Each day, Smart attempted to use design to tackle a different social problem, from easing tube congestion to improving translation tools, while also interviewing and visiting top design firms around Europe. A really strong piece of work.
On to the UWE graphics stand and CJ Brown who applied to Facebook to see all the data it had on him. The massive file he received in return was made into a hardback book.
Brown also created One Country Two Systems in response to an ISTD brief. The book is split into two sections “with each focusing on the attitude and objectives of the two major countries involved in the transfer of sovereignty over Hong Kong. This concept of having two books originated from the term given to China after the handover, ‘One Country Two Systems’. Although each book is intended to be read individually there are certain occasions when the chapters and content relate.”
In a strong UWE stand, I also enjoyed Magnus Hearn‘s book OMG in the OED about new words admitted to the dictionary
Liam Roberts‘ film on football celebrations
Andrew Duncan‘s film on the formula for the perfect romatic comedy
And Sam Stefan‘s The Waitress, created in response to an ISTD brief on “tales to change the world”. Presented as an iPad app, the book responds to its location.
At the Stockport design and visual arts stand, Helen Porter wrapped various iplements in coloured twine, making a striking display
The project was in response to a GF Smith brief which asked ‘ If colour was something physical, how might it interact with objects?’. Porter created a hand-boound book showcasing her work.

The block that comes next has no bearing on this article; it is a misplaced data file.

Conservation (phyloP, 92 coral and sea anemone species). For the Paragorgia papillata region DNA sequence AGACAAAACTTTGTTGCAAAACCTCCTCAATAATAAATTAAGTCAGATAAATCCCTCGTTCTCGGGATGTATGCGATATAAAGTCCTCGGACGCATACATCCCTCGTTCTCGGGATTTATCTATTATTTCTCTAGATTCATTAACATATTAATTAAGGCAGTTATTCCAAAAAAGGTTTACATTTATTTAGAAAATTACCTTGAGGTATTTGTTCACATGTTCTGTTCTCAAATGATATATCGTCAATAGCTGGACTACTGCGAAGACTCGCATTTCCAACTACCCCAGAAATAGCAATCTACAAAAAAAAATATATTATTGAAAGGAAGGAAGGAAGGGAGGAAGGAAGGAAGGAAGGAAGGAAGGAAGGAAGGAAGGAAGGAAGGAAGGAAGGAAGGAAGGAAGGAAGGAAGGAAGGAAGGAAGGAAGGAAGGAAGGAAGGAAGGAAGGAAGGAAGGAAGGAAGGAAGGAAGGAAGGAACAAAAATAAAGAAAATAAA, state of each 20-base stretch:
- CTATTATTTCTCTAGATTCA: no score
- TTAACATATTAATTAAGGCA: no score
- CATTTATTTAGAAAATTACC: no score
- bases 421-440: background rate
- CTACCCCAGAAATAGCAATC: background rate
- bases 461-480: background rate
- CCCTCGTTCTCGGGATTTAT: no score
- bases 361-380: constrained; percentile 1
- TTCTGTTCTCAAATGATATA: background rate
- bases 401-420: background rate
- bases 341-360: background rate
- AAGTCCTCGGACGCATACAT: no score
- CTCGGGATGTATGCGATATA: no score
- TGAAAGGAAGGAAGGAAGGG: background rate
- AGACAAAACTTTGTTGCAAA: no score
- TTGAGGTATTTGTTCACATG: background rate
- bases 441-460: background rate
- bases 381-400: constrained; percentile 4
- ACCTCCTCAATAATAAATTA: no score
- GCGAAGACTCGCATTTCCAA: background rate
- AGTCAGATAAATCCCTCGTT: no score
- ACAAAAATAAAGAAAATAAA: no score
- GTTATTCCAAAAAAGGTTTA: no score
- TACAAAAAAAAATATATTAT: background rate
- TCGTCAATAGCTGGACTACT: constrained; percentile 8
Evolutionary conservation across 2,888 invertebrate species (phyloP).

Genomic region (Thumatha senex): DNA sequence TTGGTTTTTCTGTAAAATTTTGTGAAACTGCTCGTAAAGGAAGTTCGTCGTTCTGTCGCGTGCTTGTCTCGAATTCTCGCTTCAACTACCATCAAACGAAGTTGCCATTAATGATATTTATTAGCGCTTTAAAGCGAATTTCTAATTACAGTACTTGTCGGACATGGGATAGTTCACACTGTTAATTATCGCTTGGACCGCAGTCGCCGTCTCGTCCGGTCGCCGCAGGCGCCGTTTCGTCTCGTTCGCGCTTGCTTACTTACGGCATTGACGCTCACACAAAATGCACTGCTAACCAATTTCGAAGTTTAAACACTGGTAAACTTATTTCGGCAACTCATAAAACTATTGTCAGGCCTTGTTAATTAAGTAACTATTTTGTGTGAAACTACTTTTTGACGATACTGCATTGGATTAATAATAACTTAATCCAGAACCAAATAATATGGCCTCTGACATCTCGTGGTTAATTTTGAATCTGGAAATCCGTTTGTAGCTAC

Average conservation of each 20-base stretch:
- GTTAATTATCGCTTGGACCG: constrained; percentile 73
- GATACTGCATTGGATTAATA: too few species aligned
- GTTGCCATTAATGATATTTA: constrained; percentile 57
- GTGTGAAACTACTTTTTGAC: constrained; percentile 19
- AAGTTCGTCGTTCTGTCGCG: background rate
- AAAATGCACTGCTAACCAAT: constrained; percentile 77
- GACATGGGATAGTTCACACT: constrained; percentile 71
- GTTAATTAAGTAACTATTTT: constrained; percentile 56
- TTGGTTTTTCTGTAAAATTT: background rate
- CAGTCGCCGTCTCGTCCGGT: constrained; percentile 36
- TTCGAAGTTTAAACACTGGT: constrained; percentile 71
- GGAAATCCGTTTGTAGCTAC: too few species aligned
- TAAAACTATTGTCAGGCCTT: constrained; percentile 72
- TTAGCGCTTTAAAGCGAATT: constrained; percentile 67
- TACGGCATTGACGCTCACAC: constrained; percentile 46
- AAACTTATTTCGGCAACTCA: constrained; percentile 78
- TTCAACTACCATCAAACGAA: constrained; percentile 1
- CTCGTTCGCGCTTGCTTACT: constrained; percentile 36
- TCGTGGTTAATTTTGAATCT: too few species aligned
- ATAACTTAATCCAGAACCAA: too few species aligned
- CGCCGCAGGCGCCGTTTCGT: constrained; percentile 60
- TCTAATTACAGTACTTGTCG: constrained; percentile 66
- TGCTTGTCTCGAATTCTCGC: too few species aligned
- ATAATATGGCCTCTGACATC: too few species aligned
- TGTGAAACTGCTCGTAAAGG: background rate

Last but by no means least, what would a degree show be without some Risograph action, this time prodiced by Gabriella Marcella Ditano aka Risotto of Glasgow School of Art
This is just a small selection of the work on show. Get down to New Blood if you can – details here
CR for the iPad
Read in-depth features and analysis plus exclusive iPad-only content in the Creative Review iPad App. Longer, more in-depth features than we run on the blog, portfolios of great, full-screen images and hi-res video. If the blog is about news, comment and debate, the iPad is about inspiration, viewing and reading. As well as providing exclusive, iPad-only content, the app will also update with new content throughout each month. Try a free sample issue here
CR in Print
The July issue of Creative Review features a piece exploring the past and future of the dingbat. Plus a look at the potential of paper electronics and printed apps, how a new generation of documentary filmmakers is making use of the web, current logo trends, a review of MoMA New York’s group show on art and type, thoughts on how design may help save Greece and much more. Also, in Monograph this month we showcase a host of rejected design work put together by two Kingston students.
Please note, CR is no longer stocked in WH Smith high street stores (although it can still be found in WH Smith travel branches at stations and airports). If you cannot find a copy of CR in your town, your independent newsagent can order it for you or you can search for your nearest stockist here. Alternatively, email Laura McQueen (firstname.lastname@example.org) or call her on 020 7970 4878 to buy a copy direct from us. Based outside the UK? Simply call +44(0)207 292 3703 to find your nearest stockist. Better yet, subscribe to CR for a year here and save yourself almost 30% on the printed magazine.